Baptism, Asylum, and the Church

by | Feb 7, 2024

The Church of England is, once more, finding itself the butt of scorn and mockery; and national contempt. This time, because of the apparent complacency around the Church of England in properly vetting those claiming to convert to the faith – before supporting their application for asylum on the grounds of religion. The situation was brought to light by the recent chemical attack launched by a Muslim man, who had pretended to convert to Christianity for the sake of his asylum claim; Abdul Ezedi; a Muslim who played the system. It has brought huge embarrassment to the Church of England, who are now being accused of helping abuse the asylum system ignoring the sincerity of the applicant to Baptism.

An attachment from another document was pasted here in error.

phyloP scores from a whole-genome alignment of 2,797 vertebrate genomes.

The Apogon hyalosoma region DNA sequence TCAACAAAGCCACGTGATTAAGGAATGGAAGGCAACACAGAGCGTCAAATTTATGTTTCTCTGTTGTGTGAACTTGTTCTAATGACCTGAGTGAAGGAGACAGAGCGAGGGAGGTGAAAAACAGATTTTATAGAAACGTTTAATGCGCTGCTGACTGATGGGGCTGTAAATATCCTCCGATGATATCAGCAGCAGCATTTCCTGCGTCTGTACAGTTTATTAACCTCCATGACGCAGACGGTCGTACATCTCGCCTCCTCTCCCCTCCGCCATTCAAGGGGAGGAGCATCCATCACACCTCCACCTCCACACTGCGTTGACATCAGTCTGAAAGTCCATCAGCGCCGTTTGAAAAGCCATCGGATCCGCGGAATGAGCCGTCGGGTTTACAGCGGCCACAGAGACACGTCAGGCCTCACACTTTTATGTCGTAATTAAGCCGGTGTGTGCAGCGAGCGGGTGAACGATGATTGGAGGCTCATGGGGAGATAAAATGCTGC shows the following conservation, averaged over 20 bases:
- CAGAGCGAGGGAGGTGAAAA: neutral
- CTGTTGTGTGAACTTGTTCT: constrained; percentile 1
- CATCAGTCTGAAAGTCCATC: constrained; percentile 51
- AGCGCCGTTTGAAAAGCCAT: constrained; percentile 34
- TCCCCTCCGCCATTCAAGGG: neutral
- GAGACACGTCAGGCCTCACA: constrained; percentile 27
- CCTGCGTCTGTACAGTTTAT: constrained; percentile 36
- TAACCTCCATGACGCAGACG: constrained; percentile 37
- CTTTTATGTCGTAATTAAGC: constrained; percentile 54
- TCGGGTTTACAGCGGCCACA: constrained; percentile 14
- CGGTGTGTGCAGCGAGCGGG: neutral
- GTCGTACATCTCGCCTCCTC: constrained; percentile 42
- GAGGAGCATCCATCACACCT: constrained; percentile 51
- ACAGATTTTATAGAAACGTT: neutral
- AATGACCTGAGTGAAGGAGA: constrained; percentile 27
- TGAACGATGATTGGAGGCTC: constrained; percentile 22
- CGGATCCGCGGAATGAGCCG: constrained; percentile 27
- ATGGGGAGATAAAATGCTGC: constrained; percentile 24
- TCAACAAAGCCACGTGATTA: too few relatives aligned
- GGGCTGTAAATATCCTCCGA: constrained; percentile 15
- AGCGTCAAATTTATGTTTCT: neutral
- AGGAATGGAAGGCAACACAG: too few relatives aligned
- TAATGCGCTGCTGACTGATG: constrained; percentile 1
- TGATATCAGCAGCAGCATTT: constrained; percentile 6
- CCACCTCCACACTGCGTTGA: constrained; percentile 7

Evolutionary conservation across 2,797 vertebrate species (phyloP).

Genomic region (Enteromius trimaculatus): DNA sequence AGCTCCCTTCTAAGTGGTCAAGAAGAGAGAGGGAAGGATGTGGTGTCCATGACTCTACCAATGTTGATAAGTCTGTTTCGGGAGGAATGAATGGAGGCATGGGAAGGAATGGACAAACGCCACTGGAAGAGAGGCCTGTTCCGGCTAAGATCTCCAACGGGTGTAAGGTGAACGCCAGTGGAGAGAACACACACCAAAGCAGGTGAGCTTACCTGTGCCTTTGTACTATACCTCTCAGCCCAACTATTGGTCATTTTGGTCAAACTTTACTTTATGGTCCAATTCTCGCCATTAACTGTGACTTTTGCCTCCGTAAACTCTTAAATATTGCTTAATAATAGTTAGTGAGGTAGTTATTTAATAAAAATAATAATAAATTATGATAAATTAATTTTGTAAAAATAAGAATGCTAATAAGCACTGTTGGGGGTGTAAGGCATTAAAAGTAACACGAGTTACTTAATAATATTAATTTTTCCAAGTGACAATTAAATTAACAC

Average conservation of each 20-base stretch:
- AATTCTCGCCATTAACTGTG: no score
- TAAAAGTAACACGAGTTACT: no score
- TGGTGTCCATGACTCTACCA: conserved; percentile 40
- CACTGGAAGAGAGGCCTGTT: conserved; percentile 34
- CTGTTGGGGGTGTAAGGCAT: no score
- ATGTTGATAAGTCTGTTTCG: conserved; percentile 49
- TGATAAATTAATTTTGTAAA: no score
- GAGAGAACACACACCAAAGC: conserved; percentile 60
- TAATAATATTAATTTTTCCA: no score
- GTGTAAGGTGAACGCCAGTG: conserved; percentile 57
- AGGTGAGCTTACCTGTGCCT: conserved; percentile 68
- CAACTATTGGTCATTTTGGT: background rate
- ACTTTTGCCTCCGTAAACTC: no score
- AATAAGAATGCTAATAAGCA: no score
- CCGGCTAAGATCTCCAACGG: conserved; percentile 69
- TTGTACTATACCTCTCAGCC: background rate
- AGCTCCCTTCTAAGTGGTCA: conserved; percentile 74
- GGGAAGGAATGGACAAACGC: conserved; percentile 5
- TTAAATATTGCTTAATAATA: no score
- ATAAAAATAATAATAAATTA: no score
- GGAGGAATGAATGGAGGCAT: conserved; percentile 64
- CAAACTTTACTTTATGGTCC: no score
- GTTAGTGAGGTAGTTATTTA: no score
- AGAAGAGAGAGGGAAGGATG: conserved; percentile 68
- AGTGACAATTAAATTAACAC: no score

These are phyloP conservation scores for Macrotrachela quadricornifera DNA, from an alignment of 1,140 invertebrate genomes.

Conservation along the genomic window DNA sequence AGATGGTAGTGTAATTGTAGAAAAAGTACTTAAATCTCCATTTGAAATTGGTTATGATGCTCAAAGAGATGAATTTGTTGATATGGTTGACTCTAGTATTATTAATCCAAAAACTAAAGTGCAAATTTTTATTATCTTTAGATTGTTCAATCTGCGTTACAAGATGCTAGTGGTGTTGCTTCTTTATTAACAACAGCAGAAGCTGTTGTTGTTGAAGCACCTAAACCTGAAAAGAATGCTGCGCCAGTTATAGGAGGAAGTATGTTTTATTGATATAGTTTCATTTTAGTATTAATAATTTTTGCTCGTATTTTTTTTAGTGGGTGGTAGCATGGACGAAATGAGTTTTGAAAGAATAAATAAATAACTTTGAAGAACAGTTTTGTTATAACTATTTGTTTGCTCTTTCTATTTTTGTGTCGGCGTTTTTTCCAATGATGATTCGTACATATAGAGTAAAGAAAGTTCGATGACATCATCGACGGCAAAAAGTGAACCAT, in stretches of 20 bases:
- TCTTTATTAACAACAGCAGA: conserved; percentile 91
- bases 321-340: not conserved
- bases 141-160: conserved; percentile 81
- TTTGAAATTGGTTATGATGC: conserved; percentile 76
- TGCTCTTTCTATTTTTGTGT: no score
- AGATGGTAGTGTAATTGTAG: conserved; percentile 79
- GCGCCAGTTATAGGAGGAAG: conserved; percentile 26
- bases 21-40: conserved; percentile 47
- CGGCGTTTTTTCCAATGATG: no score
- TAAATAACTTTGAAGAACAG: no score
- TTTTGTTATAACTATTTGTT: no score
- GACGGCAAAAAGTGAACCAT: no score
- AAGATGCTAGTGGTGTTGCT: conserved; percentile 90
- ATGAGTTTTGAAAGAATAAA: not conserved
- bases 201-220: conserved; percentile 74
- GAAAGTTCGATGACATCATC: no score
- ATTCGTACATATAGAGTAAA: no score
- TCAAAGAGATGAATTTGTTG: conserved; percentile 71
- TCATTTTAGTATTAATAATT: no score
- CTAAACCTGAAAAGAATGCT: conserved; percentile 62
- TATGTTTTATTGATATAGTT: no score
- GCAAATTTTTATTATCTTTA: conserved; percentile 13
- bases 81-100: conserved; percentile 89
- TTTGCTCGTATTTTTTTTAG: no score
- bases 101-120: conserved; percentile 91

The problem starts with the fact that CofE views itself more in the mode of a Christian NGO to the nation; regardless of its beliefs; rather than as the people of GOD, with a mission to bring all to the discipleship of Christ. We know from the farcical stance around issues such as abortion, gay marriage blessings, divorce, and the inability to stand up for persecuted Christians, that many of the hierarchs of the CofE actually; are more discipled by progressive politics – than anything found in the holy scriptures. They use Christian motifs, and catchphrases to misguide the ignorant; and present themselves as something they are not – disciples of Christ! This perception is supported by a Liberal Media; that knows no better what it means to follow Christ; than many of them that present themselves as Bishops of the CofE.